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The ground beneath us : from the oldest cities to the last wilderness, what dirt tells us about who we are /

by Bogard, Paul [author.].
Material type: materialTypeLabelBookPublisher: New York : Little, Brown and Company, 2017.Edition: First edition.Description: ix, 307 pages, 8 unnumbered pages of plates : color illustrations ; 25 cm.ISBN: 9780316342261; 0316342262.Subject(s): Soil science | Soil and civilization | Earth sciences
Contents:
Paved and hallowed. Manhattan ; Mexico City ; London ; Northern Virginia ; Gettysburg -- Farmed and wild. Bishopstone ; Soil ; Ames ; Grass ; The sandhills -- Hell and sacred. Appalachia ; Treblinka ; Alaska ; The Sierra Nevada ; Home.
List(s) this item appears in: Earth Day
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Item type Home library Collection Shelving location Call number Status Date due Barcode
Books Books Altadena Main Library
Adult Collection Adult NonFiction 631.4 BOG (Browse shelf) Available 39270004560052

Enhanced descriptions from Syndetics:

Our most compelling resource just might be the ground beneath our feet.
Finalist for the Sigurd F. Olson Nature Writing Award

When a teaspoon of soil contains millions of species, and when we pave over the earth on a daily basis, what does that mean for our future? What is the risk to our food supply, the planet's wildlife, the soil on which every life-form depends? How much undeveloped, untrodden ground do we even have left?

Paul Bogard set out to answer these questions in The Ground Beneath Us, and what he discovered is astounding.

From New York (where more than 118,000,000 tons of human development rest on top of Manhattan Island) to Mexico City (which sinks inches each year into the Aztec ruins beneath it), Bogard shows us the weight of our cities' footprints. And as we see hallowed ground coughing up bullets at a Civil War battlefield; long-hidden remains emerging from below the sites of concentration camps; the dangerous, alluring power of fracking; the fragility of the giant redwoods, our planet's oldest living things; the surprises hidden under a Major League ballpark's grass; and the sublime beauty of our few remaining wildest places, one truth becomes blazingly clear: The ground is the easiest resource to forget, and the last we should.

Bogard's The Ground Beneath Us is deeply transporting reading that introduces farmers, geologists, ecologists, cartographers, and others in a quest to understand the importance of something too many of us take for granted: dirt. From growth and life to death and loss, and from the subsurface technologies that run our cities to the dwindling number of idyllic Edens that remain, this is the fascinating story of the ground beneath our feet.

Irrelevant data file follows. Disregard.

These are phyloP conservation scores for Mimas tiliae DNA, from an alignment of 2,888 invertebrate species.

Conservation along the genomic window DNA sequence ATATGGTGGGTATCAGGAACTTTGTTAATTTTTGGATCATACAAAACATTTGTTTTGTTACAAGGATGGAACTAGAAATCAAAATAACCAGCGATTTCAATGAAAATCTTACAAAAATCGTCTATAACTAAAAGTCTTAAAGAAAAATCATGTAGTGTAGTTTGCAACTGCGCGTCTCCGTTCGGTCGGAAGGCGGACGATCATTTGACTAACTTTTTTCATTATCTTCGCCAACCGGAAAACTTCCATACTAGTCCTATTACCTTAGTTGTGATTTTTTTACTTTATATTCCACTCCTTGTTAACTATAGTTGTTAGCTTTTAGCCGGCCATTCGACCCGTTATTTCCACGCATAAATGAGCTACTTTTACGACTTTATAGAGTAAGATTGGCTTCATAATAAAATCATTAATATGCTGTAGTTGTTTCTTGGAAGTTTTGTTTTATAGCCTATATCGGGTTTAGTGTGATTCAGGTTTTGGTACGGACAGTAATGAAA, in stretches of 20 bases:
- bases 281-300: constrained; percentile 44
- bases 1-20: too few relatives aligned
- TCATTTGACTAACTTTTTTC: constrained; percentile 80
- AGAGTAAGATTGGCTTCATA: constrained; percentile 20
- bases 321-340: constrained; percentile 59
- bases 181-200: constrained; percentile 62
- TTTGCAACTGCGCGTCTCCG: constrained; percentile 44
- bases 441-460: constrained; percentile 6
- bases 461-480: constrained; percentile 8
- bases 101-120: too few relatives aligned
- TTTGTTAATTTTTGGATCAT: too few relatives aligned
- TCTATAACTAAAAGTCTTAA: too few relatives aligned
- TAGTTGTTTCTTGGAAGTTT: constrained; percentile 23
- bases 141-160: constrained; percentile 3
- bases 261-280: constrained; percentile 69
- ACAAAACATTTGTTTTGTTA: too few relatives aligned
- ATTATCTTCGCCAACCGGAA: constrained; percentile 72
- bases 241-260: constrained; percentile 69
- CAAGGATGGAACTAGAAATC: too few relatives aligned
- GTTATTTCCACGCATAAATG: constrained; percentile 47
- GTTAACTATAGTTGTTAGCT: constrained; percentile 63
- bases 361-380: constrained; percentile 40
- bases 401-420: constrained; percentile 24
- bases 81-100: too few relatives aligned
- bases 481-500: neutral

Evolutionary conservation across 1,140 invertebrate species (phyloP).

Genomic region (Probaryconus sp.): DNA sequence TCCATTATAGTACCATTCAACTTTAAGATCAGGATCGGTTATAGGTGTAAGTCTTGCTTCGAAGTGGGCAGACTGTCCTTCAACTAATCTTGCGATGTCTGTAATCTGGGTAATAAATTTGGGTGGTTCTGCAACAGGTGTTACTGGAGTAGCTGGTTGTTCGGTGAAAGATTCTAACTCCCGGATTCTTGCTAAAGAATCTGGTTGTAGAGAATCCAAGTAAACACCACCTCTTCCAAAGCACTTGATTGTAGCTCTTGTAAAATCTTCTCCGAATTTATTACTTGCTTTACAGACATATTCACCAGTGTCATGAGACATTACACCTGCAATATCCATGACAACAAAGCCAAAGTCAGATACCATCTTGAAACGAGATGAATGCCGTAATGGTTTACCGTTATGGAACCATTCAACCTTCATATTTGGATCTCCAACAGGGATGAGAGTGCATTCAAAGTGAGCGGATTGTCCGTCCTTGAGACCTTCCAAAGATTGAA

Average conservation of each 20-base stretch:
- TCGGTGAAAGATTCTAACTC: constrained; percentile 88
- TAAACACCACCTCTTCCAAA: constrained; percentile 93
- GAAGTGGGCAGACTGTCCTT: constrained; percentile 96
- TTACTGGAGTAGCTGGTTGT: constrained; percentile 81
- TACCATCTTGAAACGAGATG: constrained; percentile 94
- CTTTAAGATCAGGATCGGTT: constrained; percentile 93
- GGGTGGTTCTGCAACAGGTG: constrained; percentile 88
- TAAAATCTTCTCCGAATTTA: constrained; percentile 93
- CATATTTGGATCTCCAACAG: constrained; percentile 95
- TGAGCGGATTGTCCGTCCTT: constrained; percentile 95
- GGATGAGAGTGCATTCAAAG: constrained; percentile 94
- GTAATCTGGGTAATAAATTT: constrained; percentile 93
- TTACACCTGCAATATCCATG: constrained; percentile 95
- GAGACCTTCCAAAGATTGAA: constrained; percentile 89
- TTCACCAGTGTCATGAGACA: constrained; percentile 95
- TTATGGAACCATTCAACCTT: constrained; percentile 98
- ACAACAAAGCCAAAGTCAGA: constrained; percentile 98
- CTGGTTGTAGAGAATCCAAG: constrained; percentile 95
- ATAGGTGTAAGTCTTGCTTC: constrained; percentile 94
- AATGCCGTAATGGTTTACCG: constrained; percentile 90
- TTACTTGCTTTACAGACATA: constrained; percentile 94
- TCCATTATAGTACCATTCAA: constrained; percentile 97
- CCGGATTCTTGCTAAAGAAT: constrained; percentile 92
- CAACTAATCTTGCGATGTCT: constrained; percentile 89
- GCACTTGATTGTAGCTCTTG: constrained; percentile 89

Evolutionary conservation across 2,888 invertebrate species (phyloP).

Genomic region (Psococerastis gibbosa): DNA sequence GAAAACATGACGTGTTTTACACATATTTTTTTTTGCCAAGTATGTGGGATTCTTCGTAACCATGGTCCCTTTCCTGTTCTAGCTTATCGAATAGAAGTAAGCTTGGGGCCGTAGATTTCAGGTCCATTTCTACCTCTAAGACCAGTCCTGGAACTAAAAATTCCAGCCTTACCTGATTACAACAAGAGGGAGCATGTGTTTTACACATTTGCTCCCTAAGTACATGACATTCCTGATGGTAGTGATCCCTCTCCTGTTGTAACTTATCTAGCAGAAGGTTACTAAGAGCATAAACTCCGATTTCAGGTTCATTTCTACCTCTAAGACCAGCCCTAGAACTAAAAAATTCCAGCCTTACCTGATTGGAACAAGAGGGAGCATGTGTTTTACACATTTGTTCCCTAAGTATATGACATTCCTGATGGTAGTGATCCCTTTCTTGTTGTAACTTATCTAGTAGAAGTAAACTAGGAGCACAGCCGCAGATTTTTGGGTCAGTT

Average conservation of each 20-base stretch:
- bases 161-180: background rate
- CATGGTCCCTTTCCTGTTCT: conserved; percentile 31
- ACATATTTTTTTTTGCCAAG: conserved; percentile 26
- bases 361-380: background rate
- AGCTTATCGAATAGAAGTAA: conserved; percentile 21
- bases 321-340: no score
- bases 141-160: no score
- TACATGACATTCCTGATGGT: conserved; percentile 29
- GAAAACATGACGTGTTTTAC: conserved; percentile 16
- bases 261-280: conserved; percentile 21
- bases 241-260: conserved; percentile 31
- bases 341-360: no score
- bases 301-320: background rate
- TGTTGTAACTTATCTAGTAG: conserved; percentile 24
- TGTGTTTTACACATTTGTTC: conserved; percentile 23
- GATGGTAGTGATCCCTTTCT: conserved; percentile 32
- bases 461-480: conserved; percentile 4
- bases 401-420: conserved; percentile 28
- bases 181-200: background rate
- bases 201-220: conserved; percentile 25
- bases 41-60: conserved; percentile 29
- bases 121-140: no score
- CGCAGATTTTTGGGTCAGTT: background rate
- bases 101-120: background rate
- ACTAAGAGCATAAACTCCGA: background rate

Includes bibliographical references (pages 265-297) and index.

Paved and hallowed. Manhattan ; Mexico City ; London ; Northern Virginia ; Gettysburg -- Farmed and wild. Bishopstone ; Soil ; Ames ; Grass ; The sandhills -- Hell and sacred. Appalachia ; Treblinka ; Alaska ; The Sierra Nevada ; Home.

Table of contents provided by Syndetics

  • Introduction (p. 3)
  • Paved and Hallowed
  • Manhattan (p. 13)
  • Mexico City (p. 29)
  • London (p. 43)
  • Northern Virginia (p. 61)
  • Gettysburg (p. 79)
  • Farmed and Wild
  • Bishopstone (p. 95)
  • Soil (p. 109)
  • Ames (p. 119)
  • Grass (p. 135)
  • The Sandhills (p. 159)
  • Hell and Sacred
  • Appalachia (p. 177)
  • Treblinka (p. 201)
  • Alaska (p. 217)
  • The Sierra Nevada (p. 235)
  • Home (p. 249)
  • Acknowledgments (p. 259)
  • Notes (p. 265)
  • Index (p. 299)

Reviews provided by Syndetics

Library Journal Review

This ambitious work from Bogard (The End of Night) spans the globe with his trips to megacities, Civil War battlefields, and Yu'pik hunting grounds. He gathers and rehashes facts about climate change and other soil-related environmental threats, including melting permafrost, factory farms, and the vast square miles of concrete in the United States. The book establishes that soil is fundamental to humanity's survival and human health and then discusses urban children suffering from "nature deficit disorder." It alludes to the vast microbiology in soil but never dives into the science. He describes the feeling of wonder he experiences when watching nature, sometimes evocatively ("The ground is colored with the golds and reds and blues of berries, the colors vivid"), but he rarely induces similar sentiments in his readers. Bogard inserts long, blocky quotes into his writing but neglects to assess opinions or offer varied perspectives. Verdict Ultimately, this attempt at a call-to-action love story to the earth will fail to move readers intellectually or emotionally.-Lara Herrington Watson, formerly with James Madison Preparatory Sch., Tempe, AZ © Copyright 2017. Library Journals LLC, a wholly owned subsidiary of Media Source, Inc. No redistribution permitted.

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